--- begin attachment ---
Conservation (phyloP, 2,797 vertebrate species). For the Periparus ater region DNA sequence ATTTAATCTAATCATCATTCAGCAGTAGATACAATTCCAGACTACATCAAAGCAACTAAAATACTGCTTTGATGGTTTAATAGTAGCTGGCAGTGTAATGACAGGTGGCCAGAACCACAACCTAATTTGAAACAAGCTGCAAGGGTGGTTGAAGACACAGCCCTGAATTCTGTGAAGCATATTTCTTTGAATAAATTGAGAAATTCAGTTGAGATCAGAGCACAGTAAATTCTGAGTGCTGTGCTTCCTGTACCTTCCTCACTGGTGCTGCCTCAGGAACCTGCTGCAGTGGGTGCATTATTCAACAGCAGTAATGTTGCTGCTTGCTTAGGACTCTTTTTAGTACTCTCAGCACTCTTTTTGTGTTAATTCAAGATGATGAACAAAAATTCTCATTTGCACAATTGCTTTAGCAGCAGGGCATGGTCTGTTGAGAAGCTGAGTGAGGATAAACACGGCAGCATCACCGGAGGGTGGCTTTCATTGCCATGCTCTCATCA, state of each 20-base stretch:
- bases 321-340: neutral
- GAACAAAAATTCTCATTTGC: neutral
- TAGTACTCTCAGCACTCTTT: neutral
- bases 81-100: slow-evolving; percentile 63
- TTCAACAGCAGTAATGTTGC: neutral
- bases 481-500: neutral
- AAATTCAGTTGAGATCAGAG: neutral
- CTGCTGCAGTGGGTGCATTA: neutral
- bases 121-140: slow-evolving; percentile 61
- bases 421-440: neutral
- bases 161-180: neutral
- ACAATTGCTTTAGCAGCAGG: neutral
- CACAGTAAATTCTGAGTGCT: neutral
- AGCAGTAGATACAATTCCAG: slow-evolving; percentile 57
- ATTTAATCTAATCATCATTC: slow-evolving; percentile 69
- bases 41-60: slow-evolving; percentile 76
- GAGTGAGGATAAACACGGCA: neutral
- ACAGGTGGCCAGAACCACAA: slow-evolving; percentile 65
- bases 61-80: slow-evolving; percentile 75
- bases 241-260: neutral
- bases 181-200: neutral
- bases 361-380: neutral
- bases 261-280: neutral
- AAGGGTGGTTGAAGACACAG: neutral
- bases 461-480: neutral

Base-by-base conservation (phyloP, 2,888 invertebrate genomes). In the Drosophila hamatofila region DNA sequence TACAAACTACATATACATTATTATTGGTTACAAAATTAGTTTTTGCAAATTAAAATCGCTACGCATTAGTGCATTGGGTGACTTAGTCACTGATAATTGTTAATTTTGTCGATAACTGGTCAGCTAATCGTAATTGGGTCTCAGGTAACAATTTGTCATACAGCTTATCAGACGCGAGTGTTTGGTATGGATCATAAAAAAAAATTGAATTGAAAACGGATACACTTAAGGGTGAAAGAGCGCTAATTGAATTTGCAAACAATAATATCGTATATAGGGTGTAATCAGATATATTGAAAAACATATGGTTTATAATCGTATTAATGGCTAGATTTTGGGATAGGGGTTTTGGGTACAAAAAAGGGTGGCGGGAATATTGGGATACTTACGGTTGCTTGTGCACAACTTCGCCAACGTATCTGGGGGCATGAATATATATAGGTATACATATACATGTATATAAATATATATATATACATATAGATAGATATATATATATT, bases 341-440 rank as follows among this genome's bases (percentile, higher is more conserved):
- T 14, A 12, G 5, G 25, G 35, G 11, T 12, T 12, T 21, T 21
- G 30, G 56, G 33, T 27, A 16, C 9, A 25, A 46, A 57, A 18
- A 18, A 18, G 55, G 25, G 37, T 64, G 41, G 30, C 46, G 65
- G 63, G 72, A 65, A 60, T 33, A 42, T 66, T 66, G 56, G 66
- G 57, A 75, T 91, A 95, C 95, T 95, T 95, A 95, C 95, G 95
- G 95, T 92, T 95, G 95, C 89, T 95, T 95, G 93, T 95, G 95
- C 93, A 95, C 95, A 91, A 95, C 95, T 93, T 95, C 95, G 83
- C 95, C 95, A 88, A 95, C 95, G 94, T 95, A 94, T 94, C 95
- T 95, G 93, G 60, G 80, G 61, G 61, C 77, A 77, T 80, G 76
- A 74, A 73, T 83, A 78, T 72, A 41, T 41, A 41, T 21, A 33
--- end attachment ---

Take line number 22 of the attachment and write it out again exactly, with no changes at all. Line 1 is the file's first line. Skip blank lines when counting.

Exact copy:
- bases 181-200: neutral